Career development has been the top reason employees leave a job for ten years, according to the Employee Retention Report by Work Institute.
And the number of employees complaining about a lack of staff development opportunities has increased by 170% in the last decade.
This highlights the importance of staff development plans. Without a clear plan you risk losing good employees, and rehiring can be expensive.
In this guide, we cover the benefits of staff development and the different approaches you can take to begin upskilling your workforce.
Benefits of staff development
Many managers avoid employee development. They can be concerned about investing in staff only for them to leave.
However, creating a learning culture is the best way to keep your employees around. It will also help to reduce business costs and increase revenue.
There are many reasons to develop your staff’s skills:
- Increase job satisfaction.
- Increase employee efficiency.
- Reduce need for oversight and close management.
- Reduce employee turnover.
- Give employees more flexibility and ability to innovate.
- Make employees more able to adapt to unexpected circumstances.
Objectives of staff development
Before creating an action plan for staff development , you need to know what you hope to achieve.
Are you hoping to create career development opportunities for staff? Perhaps reduce the need to closely manage workers?
There are several key areas that you’re development plan can focus on:
- Flexibility and adaptability.
- Organisation and timekeeping.
- Creativity and innovation.
As well as soft skills, you can also provide extensive health & safety training.
Whether you want your sales team to close more deals, to transition someone into a leadership role or improve communication across the business, a comprehensive staff development plan can help.
Different kinds of staff development
Depending on your goal, you’ll need to consider different staff development strategies. There are many approaches to managing and developing staff skills.
Staff development improves an employee in all areas of your business. Training should be more specific and have a clear goal.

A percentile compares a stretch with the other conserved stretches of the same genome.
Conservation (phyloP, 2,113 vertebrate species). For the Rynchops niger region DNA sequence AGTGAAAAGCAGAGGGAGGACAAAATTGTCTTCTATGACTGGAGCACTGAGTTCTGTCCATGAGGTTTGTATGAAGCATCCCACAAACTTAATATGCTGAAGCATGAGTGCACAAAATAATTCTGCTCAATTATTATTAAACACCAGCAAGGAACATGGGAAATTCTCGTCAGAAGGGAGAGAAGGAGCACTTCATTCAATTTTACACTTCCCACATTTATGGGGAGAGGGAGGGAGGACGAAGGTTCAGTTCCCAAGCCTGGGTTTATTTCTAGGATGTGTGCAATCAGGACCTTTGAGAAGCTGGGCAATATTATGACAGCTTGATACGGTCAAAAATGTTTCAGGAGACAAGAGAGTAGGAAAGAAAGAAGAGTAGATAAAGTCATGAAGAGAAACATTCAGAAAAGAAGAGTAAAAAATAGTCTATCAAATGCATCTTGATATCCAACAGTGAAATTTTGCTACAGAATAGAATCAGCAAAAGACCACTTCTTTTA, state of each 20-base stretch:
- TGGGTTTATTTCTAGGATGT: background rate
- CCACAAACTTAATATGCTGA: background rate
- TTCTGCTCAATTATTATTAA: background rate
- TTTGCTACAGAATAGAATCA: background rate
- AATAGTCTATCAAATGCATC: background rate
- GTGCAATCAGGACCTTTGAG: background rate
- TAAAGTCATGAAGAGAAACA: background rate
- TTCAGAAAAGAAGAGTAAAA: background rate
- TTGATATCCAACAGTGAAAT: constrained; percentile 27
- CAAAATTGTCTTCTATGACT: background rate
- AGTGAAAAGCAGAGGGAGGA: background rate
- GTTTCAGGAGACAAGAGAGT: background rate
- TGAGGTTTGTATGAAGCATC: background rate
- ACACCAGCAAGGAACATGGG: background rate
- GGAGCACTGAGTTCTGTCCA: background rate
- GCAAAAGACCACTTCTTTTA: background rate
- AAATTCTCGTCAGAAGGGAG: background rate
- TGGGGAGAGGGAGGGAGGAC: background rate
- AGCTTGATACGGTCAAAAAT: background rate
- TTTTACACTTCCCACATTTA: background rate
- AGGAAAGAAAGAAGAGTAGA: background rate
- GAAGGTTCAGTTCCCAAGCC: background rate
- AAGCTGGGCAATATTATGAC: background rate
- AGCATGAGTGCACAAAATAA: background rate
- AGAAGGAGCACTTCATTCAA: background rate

Consider training if you are looking to have someone take on new responsibilities.
An experienced member of the team should take the employee through a task and explain the process.
From there, the experienced person should support the employee as they get comfortable completing the task unaided.
Similar to training, shadowing has an employee observe the work of someone else.
Whereas training will allow someone to better understand and even complete a specific task, shadowing gives a more broad understanding of someone’s role.
Shadowing gives the learner a better understanding of the work they do and how that impacts their own activities. This can lead to new ideas and improved efficiency.
Keep in mind that when learning from a colleague, the quality of training may not be as good and that the person being shadowed may pass on bad habits to other workers.
Training and shadowing allow you to focus on developing certain employees. But job rotation can help if you want to upskill your entire team.
Job rotation is where members of staff swap roles for a short period to learn new skills from different departments or job roles.
This can have a similar impact to shadowing. It enables a larger number of employees to gain new skills and can make different teams work together more cohesively.
However, there is a considerable time investment as many employees will be learning new tasks at the same time.
As an employer, you likely already hold regular performance reviews with staff. But how you structure these appraisals can help staff to progress.
These meetings enable you to:
- Find out which activities employees want more training on.
- Ask about new skills they would like to learn.
- Discuss opportunities for growth with workers.
- Set targets for future appraisals.
During an appraisal, you should discuss career development opportunities. Outline the steps to be taken and agree a timeline to review.
Holding regular appraisals will ensure that employees are aware of any professional development opportunities and the steps they need to take to progress. This will improve staff happiness and retention.
Staff development skills don’t need to relate to specific job roles. You can add a lot of value by making employees aware of more general business processes and policies.
- Leadership and management training.
- Handling client relationships.
- Equality and diversity training.
For these sorts of skills, you may need to bring someone in who can run a seminar or workshop.
You can likely advise on these broad topics yourself. But by bringing someone in they can explain more abstract ideas. These workshops often come with a certificate that your staff can keep on file.
In summary, there are many different approaches to staff development. Decide on the approach that will work best for your business and get the most out of your employees.
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